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gradient) methods and descent (or gradient) methods. The former methods do not use the partial
derivatives of the objective function and are suitable for simple problems involving a relatively
small number of variables. The latter methods require the evaluations of the first and possibly,
the higher order derivatives of the objective function. As a result, these methods are generally
more efficient than the direct methods. All the unconstrained optimization methods are iterative
in nature and start from an initial trial solution; moving stepwise in a sequential manner towards
the optimum solution. The gradient methods have received more attention in power system
literature. For instance, in the so called steepest descent method; widely used in power system
literature, the gradient vector is used to calculate the optimum step length along the search
direction so that the algorithm efficiency is maximized.

Let us come back to the constrained case. Two types of methods, namely, direct and indirect
methods apply. In the former methods, the constraints are handled in an explicit manner, while in
most of the latter methods; the constrained problem is converted into a sequence of
unconstrained problems and solved through available algorithms. As an example of the direct
methods, in the so called constraint approximation method, the objective function and the
constraints are linearized about some point. The resulting approximated LP problem is solved
using LP techniques. The resulting solution is then used to construct a new LP problem. The
process is continued until a convergence criterion is satisfied. As an example of the indirect
methods, the so called penalty function method, works on the principle of converting the
problem into an unconstrained type. It is, in turn, classified as interior and exterior penalty
function methods. In the former, the sequence of unconstrained minima lie in the feasible region
while in the latter, they lie in the infeasible region. In both, they move towards the desired.

Dynamic Programming (DP) Method:


Dynamic Programming is a widely used technique in power system studies. It is, in fact, a
mathematical technique used for multistage decision problems; originally developed in 1950s. A
multistage decision problem is a problem in which optimal decisions have to be made over some
stages. The stages may be different times, different spaces, different levels, etc. The important
point is that the output of each stage is the input to the next serial stage. The overall objective
function is to be optimized over all stages. It is normally a function of the decision variables (xi)
of all stages. The important fact is that one cannot start from optimizing the first stage; moving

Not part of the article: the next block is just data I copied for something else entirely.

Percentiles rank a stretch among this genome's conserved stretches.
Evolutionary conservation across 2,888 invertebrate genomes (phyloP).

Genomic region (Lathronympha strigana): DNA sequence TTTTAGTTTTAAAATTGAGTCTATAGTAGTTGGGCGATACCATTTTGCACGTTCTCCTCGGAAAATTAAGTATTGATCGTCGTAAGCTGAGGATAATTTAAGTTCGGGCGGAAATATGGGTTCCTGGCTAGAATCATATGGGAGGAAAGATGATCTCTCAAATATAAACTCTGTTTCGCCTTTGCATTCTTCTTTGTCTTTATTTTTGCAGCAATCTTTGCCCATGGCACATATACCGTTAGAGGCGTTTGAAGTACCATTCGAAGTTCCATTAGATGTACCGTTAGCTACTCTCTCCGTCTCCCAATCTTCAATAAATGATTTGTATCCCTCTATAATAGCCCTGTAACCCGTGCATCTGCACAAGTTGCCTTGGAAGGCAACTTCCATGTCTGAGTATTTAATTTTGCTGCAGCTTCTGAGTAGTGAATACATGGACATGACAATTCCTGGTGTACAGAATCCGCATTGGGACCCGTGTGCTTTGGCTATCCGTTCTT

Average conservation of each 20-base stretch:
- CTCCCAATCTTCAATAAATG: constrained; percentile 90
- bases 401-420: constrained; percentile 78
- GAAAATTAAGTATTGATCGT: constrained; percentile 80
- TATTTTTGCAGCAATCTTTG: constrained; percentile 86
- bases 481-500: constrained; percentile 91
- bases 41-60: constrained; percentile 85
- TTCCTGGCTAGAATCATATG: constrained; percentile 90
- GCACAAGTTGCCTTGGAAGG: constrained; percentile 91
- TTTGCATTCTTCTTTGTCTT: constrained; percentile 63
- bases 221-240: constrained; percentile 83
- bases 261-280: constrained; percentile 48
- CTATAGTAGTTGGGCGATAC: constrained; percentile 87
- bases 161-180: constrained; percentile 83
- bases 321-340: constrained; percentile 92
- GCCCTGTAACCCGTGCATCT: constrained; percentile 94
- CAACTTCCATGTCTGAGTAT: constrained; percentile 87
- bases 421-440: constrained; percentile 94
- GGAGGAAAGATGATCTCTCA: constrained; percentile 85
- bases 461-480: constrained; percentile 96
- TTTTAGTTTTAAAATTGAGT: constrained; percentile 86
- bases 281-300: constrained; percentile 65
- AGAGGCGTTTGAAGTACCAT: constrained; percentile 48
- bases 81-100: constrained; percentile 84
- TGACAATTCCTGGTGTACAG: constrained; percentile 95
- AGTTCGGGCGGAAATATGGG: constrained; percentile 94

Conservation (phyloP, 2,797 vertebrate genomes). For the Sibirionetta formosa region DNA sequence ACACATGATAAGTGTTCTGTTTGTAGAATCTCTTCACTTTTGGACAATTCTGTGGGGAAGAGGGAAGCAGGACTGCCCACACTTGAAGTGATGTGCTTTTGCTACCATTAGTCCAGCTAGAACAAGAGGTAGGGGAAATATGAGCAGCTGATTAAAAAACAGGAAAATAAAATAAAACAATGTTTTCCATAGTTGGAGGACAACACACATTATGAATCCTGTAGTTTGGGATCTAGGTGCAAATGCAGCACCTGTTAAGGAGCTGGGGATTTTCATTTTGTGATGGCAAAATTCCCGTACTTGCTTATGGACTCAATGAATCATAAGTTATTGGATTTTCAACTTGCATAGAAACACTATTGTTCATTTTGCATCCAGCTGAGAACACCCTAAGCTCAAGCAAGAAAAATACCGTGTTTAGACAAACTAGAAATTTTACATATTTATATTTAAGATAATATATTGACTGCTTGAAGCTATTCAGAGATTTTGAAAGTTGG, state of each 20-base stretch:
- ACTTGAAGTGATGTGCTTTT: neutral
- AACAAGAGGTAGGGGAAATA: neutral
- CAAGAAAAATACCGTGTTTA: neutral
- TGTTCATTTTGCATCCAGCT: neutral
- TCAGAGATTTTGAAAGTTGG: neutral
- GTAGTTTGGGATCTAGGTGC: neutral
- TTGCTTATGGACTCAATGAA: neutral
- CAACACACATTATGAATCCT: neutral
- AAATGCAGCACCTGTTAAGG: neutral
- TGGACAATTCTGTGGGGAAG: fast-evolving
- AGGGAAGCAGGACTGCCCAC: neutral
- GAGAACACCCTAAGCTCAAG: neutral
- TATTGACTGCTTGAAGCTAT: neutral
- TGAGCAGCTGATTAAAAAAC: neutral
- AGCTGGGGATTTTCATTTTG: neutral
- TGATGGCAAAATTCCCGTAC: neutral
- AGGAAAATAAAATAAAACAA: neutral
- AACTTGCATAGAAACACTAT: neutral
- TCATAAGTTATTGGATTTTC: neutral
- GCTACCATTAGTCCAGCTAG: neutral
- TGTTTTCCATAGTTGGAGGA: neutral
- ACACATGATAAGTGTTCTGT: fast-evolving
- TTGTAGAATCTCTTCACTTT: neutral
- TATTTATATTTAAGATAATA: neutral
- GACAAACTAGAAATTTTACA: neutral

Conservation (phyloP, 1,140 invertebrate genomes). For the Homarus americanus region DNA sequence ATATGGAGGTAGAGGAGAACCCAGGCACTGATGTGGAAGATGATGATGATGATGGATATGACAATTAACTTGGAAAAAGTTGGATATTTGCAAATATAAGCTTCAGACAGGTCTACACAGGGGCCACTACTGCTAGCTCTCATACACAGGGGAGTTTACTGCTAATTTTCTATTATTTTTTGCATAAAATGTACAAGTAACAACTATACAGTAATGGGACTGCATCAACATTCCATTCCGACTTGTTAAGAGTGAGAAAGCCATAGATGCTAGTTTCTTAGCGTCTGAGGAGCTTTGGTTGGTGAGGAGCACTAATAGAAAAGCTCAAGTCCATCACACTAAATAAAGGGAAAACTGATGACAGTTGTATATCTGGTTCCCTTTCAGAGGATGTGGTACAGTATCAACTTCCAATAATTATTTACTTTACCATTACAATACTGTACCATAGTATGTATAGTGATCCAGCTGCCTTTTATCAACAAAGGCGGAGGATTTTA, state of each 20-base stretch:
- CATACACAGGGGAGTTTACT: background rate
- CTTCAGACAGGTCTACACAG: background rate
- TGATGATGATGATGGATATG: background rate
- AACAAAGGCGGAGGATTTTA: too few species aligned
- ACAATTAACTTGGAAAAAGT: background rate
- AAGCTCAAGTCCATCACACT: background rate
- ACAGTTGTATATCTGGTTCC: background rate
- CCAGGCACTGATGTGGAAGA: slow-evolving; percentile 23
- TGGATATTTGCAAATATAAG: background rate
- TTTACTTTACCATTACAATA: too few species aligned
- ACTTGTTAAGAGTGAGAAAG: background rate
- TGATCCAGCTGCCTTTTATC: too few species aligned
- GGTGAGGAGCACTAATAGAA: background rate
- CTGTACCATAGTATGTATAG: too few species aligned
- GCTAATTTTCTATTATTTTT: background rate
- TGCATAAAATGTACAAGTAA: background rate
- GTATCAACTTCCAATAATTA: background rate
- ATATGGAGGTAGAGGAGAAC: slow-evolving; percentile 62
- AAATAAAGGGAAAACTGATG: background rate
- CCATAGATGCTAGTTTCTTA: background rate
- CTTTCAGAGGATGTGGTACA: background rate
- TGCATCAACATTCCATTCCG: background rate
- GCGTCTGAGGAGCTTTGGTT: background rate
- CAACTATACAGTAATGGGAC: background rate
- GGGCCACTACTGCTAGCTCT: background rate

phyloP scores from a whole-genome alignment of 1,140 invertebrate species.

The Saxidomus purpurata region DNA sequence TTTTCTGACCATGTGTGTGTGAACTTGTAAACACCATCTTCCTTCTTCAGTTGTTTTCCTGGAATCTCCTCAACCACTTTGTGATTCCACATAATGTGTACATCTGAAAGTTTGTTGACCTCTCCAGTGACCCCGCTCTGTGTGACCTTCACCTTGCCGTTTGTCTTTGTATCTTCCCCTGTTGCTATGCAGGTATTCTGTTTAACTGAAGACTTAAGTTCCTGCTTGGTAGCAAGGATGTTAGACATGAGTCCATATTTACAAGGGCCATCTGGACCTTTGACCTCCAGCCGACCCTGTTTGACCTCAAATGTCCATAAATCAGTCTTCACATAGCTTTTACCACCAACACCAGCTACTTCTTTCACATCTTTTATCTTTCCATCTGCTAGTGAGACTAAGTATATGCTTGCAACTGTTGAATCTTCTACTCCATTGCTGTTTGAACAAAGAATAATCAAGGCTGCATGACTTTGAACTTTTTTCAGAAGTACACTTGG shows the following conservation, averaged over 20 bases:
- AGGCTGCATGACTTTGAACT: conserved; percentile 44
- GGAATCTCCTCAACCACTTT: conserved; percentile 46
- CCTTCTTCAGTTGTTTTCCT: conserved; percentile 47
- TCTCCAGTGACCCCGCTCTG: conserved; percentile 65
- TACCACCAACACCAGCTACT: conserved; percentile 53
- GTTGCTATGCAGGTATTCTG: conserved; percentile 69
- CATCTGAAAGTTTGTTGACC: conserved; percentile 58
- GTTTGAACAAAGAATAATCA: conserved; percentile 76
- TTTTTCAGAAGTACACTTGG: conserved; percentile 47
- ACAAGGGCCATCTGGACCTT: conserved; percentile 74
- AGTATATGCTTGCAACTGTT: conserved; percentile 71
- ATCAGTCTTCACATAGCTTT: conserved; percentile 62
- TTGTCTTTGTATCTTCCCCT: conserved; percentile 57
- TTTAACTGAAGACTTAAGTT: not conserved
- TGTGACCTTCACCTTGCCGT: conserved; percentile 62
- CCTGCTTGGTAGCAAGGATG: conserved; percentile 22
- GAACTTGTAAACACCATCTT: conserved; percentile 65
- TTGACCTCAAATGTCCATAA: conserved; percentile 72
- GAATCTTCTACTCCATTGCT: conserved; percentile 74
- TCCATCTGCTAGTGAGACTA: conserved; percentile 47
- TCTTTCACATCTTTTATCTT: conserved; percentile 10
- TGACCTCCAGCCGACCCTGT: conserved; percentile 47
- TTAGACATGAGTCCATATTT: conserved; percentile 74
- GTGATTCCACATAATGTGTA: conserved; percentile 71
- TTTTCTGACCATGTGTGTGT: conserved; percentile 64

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forward toward the final stage; as there may be some correlations between the stages, too. To
make the problem clear, let us express a power system example. Suppose we are going to
minimize the generation cost of a power system over a 24-h period. Some information is as
follows
• There are four generation units available; each of which may be either off or on (so that various
combinations are possible, such as, 1111, 1101, 1001, 0011,…).
• The unit efficiencies are different; so that if the system load is low and say, two units can meet
the load, we should use the higher efficient units to supply the load.
• The load varies throughout the 24-h period; changing at each hour (stage). The multistage
decision problem is, in fact, deciding on the units to be on at each stage so that the overall
generation cost over the 24-h period is minimized. We note that if no other constraint was
imposed, we should optimize our problem at each stage and sum it over all stages. In other
words, 24 single stage optimization problems2 have to be solved to find the final solution.
Suppose that the final solution looks like Fig. 2.5 in which the unit combinations are shown at
each stage. As shown, unit 1 is on at hours 1 and 2, off at hour 3, and on again at hour 4. Now
what happens if a constraint is imposed expressing the fact that if unit 1 is turned off, it cannot be
turned on unless a 5-h period is elapsed.

6. Explain the following with diagrams i) State estimator. ii) Power system simulator [Dec
2014/Jan 2015] [June/July 2015]

State Estimation:
State estimators allow the calculation of these variables of interest with high confidence
despite measurements that are corrupted by noise measurements that may be missing or grossly
Inaccurate.

Objectives:
 To provide a view of real-time power system conditions
 Real-time data primarily come from SCADA SE supplements SCADA data: filter, fill,
smooth.
 To provide a consistent representation for power system security analysis

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 On-line dispatcher power flow


 Contingency Analysis
 Load Frequency Control
 To provide diagnostics for modeling & maintenance

Power System Simulator:


Power system simulation models are a class of computer simulation programs that focus on the
operation of electrical power systems. These computer programs are used in a wide range of
planning and operational situations including:

1. Long-term generation and transmission expansion planning


2. Short-term operational simulations
3. Market analysis (e.g. price forecasting)

These programs typically make use of mathematical optimization techniques such linear
programming, quadratic programming, and mixed integer programming.

Key elements of power systems that are modeled include:

1. Load flow (power flow study)


2. Short circuit
3. Transient stability
4. Optimal dispatch of generating units (unit commitment)
5. Transmission (optimal power flow)